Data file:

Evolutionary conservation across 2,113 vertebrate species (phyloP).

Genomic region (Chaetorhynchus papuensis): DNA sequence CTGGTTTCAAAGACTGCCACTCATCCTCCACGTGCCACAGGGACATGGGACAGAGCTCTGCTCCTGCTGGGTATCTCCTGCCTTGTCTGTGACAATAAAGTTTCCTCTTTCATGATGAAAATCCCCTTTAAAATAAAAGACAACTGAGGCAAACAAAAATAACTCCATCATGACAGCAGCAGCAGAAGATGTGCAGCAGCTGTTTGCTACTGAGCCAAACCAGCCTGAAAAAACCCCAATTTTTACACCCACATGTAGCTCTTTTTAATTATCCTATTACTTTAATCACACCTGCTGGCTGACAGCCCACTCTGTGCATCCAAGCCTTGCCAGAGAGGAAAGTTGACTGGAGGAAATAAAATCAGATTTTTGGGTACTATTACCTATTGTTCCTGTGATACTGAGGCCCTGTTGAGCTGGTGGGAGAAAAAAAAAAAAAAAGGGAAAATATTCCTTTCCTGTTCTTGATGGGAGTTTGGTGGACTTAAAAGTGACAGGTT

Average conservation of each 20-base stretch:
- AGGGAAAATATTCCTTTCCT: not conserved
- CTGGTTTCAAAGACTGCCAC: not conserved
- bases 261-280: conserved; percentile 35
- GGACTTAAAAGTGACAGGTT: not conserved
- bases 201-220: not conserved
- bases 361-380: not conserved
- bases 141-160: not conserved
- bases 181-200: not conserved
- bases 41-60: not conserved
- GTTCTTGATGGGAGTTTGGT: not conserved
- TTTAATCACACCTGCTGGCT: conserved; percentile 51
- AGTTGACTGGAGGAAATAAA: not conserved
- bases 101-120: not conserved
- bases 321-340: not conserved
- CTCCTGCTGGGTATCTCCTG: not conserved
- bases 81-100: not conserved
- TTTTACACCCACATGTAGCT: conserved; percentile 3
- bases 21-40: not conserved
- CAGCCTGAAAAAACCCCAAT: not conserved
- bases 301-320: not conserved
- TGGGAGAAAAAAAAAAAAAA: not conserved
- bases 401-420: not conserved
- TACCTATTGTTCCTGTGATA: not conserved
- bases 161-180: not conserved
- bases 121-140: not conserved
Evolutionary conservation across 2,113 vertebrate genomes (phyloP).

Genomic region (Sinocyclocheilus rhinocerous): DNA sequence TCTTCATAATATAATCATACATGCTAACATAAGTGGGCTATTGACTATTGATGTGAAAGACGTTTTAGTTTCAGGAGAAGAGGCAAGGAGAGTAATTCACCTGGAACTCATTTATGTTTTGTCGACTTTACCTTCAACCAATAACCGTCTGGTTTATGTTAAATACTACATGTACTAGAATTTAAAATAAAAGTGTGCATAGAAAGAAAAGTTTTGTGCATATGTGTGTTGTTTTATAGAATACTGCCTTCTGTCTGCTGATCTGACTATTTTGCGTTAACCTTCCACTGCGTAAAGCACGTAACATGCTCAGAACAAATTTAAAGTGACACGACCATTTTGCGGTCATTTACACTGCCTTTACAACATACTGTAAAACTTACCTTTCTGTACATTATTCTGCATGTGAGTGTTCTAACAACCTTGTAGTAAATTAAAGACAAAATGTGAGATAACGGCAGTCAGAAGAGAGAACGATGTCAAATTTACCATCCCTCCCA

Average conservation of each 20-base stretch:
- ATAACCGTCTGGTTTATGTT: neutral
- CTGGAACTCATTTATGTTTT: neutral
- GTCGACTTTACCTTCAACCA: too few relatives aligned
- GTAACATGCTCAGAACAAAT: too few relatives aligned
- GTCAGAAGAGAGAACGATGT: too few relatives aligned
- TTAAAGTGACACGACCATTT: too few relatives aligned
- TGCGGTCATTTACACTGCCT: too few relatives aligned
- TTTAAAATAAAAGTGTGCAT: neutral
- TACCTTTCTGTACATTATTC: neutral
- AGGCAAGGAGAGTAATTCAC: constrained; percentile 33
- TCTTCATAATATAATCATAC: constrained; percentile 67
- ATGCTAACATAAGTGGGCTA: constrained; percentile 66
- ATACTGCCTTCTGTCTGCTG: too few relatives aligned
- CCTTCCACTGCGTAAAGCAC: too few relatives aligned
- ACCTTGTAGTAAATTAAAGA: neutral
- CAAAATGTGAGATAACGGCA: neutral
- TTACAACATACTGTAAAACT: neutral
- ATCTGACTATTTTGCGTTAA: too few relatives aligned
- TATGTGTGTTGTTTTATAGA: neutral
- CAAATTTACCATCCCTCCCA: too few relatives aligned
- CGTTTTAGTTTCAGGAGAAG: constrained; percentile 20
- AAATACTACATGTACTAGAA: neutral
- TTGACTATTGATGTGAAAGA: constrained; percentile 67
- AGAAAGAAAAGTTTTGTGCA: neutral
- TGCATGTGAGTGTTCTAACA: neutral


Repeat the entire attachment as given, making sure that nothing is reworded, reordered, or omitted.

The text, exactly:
Evolutionary conservation across 2,113 vertebrate species (phyloP).

Genomic region (Chaetorhynchus papuensis): DNA sequence CTGGTTTCAAAGACTGCCACTCATCCTCCACGTGCCACAGGGACATGGGACAGAGCTCTGCTCCTGCTGGGTATCTCCTGCCTTGTCTGTGACAATAAAGTTTCCTCTTTCATGATGAAAATCCCCTTTAAAATAAAAGACAACTGAGGCAAACAAAAATAACTCCATCATGACAGCAGCAGCAGAAGATGTGCAGCAGCTGTTTGCTACTGAGCCAAACCAGCCTGAAAAAACCCCAATTTTTACACCCACATGTAGCTCTTTTTAATTATCCTATTACTTTAATCACACCTGCTGGCTGACAGCCCACTCTGTGCATCCAAGCCTTGCCAGAGAGGAAAGTTGACTGGAGGAAATAAAATCAGATTTTTGGGTACTATTACCTATTGTTCCTGTGATACTGAGGCCCTGTTGAGCTGGTGGGAGAAAAAAAAAAAAAAAGGGAAAATATTCCTTTCCTGTTCTTGATGGGAGTTTGGTGGACTTAAAAGTGACAGGTT

Average conservation of each 20-base stretch:
- AGGGAAAATATTCCTTTCCT: not conserved
- CTGGTTTCAAAGACTGCCAC: not conserved
- bases 261-280: conserved; percentile 35
- GGACTTAAAAGTGACAGGTT: not conserved
- bases 201-220: not conserved
- bases 361-380: not conserved
- bases 141-160: not conserved
- bases 181-200: not conserved
- bases 41-60: not conserved
- GTTCTTGATGGGAGTTTGGT: not conserved
- TTTAATCACACCTGCTGGCT: conserved; percentile 51
- AGTTGACTGGAGGAAATAAA: not conserved
- bases 101-120: not conserved
- bases 321-340: not conserved
- CTCCTGCTGGGTATCTCCTG: not conserved
- bases 81-100: not conserved
- TTTTACACCCACATGTAGCT: conserved; percentile 3
- bases 21-40: not conserved
- CAGCCTGAAAAAACCCCAAT: not conserved
- bases 301-320: not conserved
- TGGGAGAAAAAAAAAAAAAA: not conserved
- bases 401-420: not conserved
- TACCTATTGTTCCTGTGATA: not conserved
- bases 161-180: not conserved
- bases 121-140: not conserved
Evolutionary conservation across 2,113 vertebrate genomes (phyloP).

Genomic region (Sinocyclocheilus rhinocerous): DNA sequence TCTTCATAATATAATCATACATGCTAACATAAGTGGGCTATTGACTATTGATGTGAAAGACGTTTTAGTTTCAGGAGAAGAGGCAAGGAGAGTAATTCACCTGGAACTCATTTATGTTTTGTCGACTTTACCTTCAACCAATAACCGTCTGGTTTATGTTAAATACTACATGTACTAGAATTTAAAATAAAAGTGTGCATAGAAAGAAAAGTTTTGTGCATATGTGTGTTGTTTTATAGAATACTGCCTTCTGTCTGCTGATCTGACTATTTTGCGTTAACCTTCCACTGCGTAAAGCACGTAACATGCTCAGAACAAATTTAAAGTGACACGACCATTTTGCGGTCATTTACACTGCCTTTACAACATACTGTAAAACTTACCTTTCTGTACATTATTCTGCATGTGAGTGTTCTAACAACCTTGTAGTAAATTAAAGACAAAATGTGAGATAACGGCAGTCAGAAGAGAGAACGATGTCAAATTTACCATCCCTCCCA

Average conservation of each 20-base stretch:
- ATAACCGTCTGGTTTATGTT: neutral
- CTGGAACTCATTTATGTTTT: neutral
- GTCGACTTTACCTTCAACCA: too few relatives aligned
- GTAACATGCTCAGAACAAAT: too few relatives aligned
- GTCAGAAGAGAGAACGATGT: too few relatives aligned
- TTAAAGTGACACGACCATTT: too few relatives aligned
- TGCGGTCATTTACACTGCCT: too few relatives aligned
- TTTAAAATAAAAGTGTGCAT: neutral
- TACCTTTCTGTACATTATTC: neutral
- AGGCAAGGAGAGTAATTCAC: constrained; percentile 33
- TCTTCATAATATAATCATAC: constrained; percentile 67
- ATGCTAACATAAGTGGGCTA: constrained; percentile 66
- ATACTGCCTTCTGTCTGCTG: too few relatives aligned
- CCTTCCACTGCGTAAAGCAC: too few relatives aligned
- ACCTTGTAGTAAATTAAAGA: neutral
- CAAAATGTGAGATAACGGCA: neutral
- TTACAACATACTGTAAAACT: neutral
- ATCTGACTATTTTGCGTTAA: too few relatives aligned
- TATGTGTGTTGTTTTATAGA: neutral
- CAAATTTACCATCCCTCCCA: too few relatives aligned
- CGTTTTAGTTTCAGGAGAAG: constrained; percentile 20
- AAATACTACATGTACTAGAA: neutral
- TTGACTATTGATGTGAAAGA: constrained; percentile 67
- AGAAAGAAAAGTTTTGTGCA: neutral
- TGCATGTGAGTGTTCTAACA: neutral